The thing that is interesting to me about all the lists I’ve read about music in the Aughts is how little the lists reflect the impact of the internet. Reading most lists, you wouldn’t think that the industry changed as much as it did. You’d also think that, reading other lists, that the industry figured out the internet immediately and it became just another promotional tool for them to give you whatever it is they’ve decided is hot music.
Napster started in June 1999, just six months before the new millennium and the music industry has never been the same. Illegal downloading meant that people could hear an artist’s work before it was done. They could hear songs that artists never intended for them to hear. And they could hear multiple versions of a song that ultimately went to another artist (how many people downloaded Posh Spice’s version of Beyonce’s Resentment?).
What this meant is that the single had even less meaning than it did in the past, though the industry and your favorite artist will never tell you that. Indeed, the minute that iTunes and other online music services offered you the ability to pick which song you want to own, singles just became different animals. Oh sure, we still had huge singles in the decade that everyone bought and then couldn’t escape for years – Yeah!, Crazy In Love, and Hey Ya come to mind – but the point is, how the consumer interacts with an artist shifted completely. Many artists began to release as singles album tracks that were buzzworthy on the internet in hopes of increasing sales (Mariah Carey seems to live and die by her message boards, which explains the yo-yoing of her career of late).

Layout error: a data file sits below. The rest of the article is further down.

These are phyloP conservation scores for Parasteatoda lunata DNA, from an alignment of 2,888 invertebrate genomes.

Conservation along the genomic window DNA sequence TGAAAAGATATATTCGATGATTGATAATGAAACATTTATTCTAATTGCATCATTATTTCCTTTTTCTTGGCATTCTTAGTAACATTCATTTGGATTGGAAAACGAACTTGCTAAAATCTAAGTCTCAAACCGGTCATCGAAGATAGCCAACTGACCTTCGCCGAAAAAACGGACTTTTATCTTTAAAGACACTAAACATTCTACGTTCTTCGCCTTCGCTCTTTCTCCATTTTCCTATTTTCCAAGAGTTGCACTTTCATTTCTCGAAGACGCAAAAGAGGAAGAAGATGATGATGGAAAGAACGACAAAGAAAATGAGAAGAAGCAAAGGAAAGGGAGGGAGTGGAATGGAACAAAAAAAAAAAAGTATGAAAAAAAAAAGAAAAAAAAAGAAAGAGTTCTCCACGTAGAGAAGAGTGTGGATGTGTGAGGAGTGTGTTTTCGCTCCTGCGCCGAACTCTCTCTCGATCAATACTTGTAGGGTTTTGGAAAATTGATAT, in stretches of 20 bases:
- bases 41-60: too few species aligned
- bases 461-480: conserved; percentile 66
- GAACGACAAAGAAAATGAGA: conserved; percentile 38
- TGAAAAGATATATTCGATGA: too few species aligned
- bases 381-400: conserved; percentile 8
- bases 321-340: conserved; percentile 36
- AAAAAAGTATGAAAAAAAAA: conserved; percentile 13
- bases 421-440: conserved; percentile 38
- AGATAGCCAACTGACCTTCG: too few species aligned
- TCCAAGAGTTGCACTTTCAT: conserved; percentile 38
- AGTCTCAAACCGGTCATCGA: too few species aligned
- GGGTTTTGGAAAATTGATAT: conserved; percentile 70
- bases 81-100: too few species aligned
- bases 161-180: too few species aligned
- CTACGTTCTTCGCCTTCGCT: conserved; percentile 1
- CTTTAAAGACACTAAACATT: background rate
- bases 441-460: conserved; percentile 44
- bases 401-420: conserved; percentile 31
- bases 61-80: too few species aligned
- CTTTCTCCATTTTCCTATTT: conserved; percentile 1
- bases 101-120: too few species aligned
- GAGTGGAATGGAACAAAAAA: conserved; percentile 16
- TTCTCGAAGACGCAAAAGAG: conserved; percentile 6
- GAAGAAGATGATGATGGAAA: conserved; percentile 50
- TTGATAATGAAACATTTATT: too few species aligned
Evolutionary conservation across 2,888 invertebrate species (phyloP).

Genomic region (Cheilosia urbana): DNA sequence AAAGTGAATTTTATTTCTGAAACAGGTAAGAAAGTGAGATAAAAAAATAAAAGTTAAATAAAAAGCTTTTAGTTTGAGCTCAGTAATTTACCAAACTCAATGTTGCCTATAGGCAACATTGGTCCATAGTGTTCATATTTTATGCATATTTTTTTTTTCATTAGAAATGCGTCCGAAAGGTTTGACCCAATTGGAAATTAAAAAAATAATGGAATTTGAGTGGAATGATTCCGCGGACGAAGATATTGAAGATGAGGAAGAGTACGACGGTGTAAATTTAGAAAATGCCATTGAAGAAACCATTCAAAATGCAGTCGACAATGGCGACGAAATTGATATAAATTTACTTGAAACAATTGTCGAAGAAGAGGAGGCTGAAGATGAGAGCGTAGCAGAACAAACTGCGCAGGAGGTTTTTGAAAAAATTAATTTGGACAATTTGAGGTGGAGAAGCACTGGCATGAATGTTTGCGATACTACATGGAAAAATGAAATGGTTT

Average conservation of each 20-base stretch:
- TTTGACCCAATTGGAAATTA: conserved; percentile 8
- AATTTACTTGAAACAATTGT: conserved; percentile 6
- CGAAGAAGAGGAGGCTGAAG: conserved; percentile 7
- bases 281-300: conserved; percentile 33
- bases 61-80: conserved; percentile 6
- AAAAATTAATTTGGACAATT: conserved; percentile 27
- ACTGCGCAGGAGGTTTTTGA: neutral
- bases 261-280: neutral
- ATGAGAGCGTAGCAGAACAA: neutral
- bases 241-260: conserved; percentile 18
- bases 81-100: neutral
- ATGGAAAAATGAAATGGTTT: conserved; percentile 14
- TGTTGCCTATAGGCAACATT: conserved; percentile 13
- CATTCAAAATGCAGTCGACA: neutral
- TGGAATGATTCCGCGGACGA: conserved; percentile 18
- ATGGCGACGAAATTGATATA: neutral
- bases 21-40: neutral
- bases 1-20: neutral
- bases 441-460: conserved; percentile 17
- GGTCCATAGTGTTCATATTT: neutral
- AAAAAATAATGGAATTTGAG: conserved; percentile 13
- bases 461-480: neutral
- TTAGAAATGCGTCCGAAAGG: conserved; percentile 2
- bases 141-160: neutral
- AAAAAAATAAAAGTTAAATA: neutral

It also meant that the industry’s devaluation of the album was complete. Oh sure, people still buy albums, but with the ability to pick and choose what you want, there was even less incentive for the biggest artists to make albums a complete experience. More then ever, what we got from corporate artists were three or four “radio singles” and a bunch of lamentable album tracks (you know, the ones that artists like Britney, Rihanna and nem point to as evidence of their “growth” because the songs might have an actual bridge or something).
For me, as a music lover, it was a wonderful time to discover music online I might not otherwise have heard. I was able to follow the rise of homo hop, get copies of shelved albums by artists like Joi Gilliam and Nicole Wray, get obscure albums by Ricky Bell, LaTocha Scott, and Mark Middleton, and find artists who had been discarded by the industry but were making music on their own terms (Shanice, Smoke E. Digglera and Digital Black from Playa). And let’s not forget how R&B artists have embraced the “mixtape” concept as a way to put out music that perhaps the label didn’t want you to hear or just to keep their names in your mind (Teedra Moses, Trey Songz, Amerie).